One of the most frustrating things about being a frontline fundraiser is that donors don’t do what you want them to. I mean, if they would just answer your email, pick up the phone, agree to your meeting, and say yes every time you asked for a gift, your life would be so much easier, right?

I listen to so many major gift officers who are frustrated because they’ve been working with a donor for a long time, and just when they feel they are making headway in the relationship, the donor pulls back and stops answering their emails or calls.

And with a portfolio of 150 donors, there are probably quite a few donors who are in this hot-or-cold state with you.

It can be terribly frustrating.

This is where Richard and I witness what we call the “breaking point” for a major gift fundraiser. A breaking point is where you could go one of two ways: 1. You decide this is too frustrating for you, so you leave the profession, or 2. You realize this is just part of the job, and you know that if you’re persistent, it will always pay off.

And I don’t judge those who decide to leave. As Richard and I have said many times, we believe being a major gift officer is one of the hardest jobs out there. Not only is it a lot of work; it’s a lot of rejection and disappointment.

But, for those who do decide to stay, the reward is amazing. Connecting donors who want to make the world a better place through your mission is incredibly fulfilling.

The key to all this, after years and years of coaching and strategizing with thousands of major gift officers, is that fundraisers need to remain persistent in developing an authentic relationship with the donor.

I can guarantee that if you are persistent and you work your plan with each of your donors, only good things will happen. Now, does that mean you will always be successful in developing the relationship, or that a gift is guaranteed? No.

“But Jeff, you just said good things will happen.” Yes, I did. And yes, even if you are persistent and work your plan, some donors either won’t want to give or have a deeper relationship with you and your organization. And now you know you can move on from that relationship and focus on those donors that do.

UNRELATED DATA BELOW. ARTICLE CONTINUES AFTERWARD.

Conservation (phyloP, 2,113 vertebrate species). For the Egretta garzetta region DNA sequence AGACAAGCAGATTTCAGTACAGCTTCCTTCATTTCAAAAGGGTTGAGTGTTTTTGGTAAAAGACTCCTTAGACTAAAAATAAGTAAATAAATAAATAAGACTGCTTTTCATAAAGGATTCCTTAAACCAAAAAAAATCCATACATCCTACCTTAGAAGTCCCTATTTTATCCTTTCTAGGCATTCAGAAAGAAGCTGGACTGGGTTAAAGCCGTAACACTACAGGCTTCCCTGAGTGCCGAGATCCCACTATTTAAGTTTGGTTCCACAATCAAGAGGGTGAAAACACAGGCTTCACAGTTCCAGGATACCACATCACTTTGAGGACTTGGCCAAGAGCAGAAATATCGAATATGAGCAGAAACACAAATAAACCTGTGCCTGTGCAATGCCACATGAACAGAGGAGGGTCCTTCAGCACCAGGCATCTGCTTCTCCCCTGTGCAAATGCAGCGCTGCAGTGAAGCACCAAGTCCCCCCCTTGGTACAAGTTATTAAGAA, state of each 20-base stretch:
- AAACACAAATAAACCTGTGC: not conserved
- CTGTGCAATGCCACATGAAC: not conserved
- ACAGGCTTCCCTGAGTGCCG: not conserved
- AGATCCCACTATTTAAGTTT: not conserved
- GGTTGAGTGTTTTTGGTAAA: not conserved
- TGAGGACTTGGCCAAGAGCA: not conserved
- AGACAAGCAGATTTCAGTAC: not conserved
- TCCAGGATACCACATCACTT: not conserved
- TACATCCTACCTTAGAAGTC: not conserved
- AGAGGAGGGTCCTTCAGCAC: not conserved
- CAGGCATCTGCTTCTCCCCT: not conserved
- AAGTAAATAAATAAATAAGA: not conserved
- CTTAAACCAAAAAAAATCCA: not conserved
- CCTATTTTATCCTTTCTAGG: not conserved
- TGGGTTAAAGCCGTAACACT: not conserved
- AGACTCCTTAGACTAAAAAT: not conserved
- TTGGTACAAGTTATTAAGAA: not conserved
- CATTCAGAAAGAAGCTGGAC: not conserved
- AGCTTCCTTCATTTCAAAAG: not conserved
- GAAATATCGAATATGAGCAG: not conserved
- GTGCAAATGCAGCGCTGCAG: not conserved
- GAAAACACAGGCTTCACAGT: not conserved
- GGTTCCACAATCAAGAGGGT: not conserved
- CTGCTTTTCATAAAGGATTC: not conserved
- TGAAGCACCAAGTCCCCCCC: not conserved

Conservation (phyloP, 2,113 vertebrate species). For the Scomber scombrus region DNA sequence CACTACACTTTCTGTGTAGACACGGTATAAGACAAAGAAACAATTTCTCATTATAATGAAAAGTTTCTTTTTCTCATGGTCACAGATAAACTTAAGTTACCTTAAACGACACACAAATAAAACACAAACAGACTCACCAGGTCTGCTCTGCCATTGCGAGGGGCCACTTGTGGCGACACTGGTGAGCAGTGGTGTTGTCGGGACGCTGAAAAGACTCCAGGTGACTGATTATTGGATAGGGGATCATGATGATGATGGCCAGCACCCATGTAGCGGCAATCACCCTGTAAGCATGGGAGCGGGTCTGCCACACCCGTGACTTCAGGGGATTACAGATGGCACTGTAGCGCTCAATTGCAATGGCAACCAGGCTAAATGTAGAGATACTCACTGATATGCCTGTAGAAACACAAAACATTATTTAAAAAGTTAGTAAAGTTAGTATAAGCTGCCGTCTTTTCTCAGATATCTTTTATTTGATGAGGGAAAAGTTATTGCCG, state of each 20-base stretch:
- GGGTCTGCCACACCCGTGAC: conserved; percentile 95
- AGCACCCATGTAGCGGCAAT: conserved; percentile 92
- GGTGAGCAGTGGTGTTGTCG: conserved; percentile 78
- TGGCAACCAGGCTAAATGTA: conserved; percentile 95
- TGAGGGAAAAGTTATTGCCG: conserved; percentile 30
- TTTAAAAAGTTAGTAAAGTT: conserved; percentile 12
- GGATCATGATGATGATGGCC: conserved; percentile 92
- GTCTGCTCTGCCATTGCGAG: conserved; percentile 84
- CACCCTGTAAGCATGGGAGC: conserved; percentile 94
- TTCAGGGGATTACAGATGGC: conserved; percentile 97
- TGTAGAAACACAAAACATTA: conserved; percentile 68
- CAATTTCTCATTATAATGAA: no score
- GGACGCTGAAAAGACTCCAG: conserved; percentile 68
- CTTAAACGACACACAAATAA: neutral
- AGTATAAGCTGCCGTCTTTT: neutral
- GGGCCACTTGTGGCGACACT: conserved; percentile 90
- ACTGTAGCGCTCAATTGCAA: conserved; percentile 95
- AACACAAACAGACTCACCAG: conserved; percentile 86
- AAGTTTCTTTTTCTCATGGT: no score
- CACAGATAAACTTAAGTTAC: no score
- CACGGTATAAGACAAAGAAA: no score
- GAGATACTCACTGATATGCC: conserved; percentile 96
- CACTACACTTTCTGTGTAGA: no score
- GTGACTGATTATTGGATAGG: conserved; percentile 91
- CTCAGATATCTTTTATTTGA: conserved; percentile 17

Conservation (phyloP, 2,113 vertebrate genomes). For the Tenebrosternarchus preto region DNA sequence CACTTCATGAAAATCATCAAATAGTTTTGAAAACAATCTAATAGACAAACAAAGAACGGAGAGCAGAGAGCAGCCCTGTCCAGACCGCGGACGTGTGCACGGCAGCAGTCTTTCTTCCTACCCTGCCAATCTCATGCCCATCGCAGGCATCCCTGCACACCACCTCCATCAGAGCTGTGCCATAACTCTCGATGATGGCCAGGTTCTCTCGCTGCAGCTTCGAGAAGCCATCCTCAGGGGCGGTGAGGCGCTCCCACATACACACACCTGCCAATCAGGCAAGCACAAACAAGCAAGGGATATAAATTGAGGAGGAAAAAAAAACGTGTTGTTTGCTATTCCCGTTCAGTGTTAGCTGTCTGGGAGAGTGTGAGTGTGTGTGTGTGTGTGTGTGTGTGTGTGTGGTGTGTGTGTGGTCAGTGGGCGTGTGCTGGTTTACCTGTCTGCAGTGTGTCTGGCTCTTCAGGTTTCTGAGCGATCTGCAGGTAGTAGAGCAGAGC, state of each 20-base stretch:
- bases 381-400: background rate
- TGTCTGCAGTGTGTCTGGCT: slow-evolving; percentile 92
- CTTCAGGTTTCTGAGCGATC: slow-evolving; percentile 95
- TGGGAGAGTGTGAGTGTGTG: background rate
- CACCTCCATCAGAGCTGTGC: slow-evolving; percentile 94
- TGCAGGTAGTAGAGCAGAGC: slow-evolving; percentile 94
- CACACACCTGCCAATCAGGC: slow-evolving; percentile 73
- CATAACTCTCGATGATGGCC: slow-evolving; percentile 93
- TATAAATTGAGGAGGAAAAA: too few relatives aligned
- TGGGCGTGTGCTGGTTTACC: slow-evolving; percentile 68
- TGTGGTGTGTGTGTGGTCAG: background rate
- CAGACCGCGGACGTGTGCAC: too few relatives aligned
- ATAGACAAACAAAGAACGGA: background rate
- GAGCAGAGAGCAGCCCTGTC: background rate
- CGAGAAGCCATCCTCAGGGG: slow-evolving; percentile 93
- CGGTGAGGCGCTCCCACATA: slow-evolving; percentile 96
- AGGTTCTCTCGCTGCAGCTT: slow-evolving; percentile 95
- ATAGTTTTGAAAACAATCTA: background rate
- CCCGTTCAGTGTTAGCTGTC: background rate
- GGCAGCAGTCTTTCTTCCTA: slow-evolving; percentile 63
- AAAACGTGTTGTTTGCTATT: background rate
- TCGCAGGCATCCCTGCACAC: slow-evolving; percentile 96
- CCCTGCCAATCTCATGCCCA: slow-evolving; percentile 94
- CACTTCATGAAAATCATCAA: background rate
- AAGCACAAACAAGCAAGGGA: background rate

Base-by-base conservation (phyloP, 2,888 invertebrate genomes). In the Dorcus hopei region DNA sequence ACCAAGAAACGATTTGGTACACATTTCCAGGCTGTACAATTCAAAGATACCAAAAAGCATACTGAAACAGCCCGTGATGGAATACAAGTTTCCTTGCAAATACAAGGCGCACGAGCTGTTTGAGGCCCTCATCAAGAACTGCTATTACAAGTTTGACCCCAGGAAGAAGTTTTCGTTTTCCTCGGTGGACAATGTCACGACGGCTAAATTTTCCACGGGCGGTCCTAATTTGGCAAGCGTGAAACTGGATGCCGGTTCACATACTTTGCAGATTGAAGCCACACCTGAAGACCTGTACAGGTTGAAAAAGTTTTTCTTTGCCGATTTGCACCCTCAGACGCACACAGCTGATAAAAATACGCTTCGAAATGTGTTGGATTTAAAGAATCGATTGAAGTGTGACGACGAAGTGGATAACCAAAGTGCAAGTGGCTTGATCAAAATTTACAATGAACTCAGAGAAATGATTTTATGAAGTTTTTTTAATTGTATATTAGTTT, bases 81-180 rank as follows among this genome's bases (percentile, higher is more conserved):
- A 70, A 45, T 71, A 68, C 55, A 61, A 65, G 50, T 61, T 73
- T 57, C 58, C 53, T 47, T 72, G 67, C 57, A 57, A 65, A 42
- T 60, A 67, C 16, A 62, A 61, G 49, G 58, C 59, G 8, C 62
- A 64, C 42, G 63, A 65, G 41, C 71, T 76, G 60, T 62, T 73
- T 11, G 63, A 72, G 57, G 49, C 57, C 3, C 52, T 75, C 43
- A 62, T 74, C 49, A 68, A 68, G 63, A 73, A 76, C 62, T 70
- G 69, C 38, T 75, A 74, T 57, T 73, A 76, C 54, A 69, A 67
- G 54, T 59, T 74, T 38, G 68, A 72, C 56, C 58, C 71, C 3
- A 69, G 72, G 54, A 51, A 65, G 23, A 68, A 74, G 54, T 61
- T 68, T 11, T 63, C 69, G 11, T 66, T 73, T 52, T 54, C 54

That is a good thing!

Your goal is to be able to say you’ve done all you could to develop that relationship. And, honestly, that’s all you have control of.

Having worked with thousands of fundraisers for almost two decades, sometimes it can take 12-18 months to really move a relationship forward. Sometimes, it takes years! It feels something like this: the donor gives consistently each year $2,500, but you know they have incredible capacity. You work your plan, you do all the right things, you match their passions and interests up with your programs and projects, but they continue to give $2,500. Maybe an extra $1,000 here and there.

But you persist. You thank them properly, you report on their impact, and then one day out of the blue, they take your call or respond to your email and say they would love to meet. When you meet with them, they thank you for how well you have communicated with them and made them feel honored in their relationship with you and the organization.

Then, they say they are now ready to make a larger impact and want to hear about a project that they could give a transformational gift to.

This happens all the time!

But it takes persistence and a willingness to work your plan for that donor and to honor how the donor wants to respond to it.

So, look at your portfolio today. Who are those donors that are frustrating to you? Figure out if you are really working your plan for them. Or have you let them go a bit, because they just don’t engage like you’d like them to? Be honest.

Then, commit to keep on it. To keep persisting. To do all the right things to honor your donor and build the relationship. Eventually, it will pay off.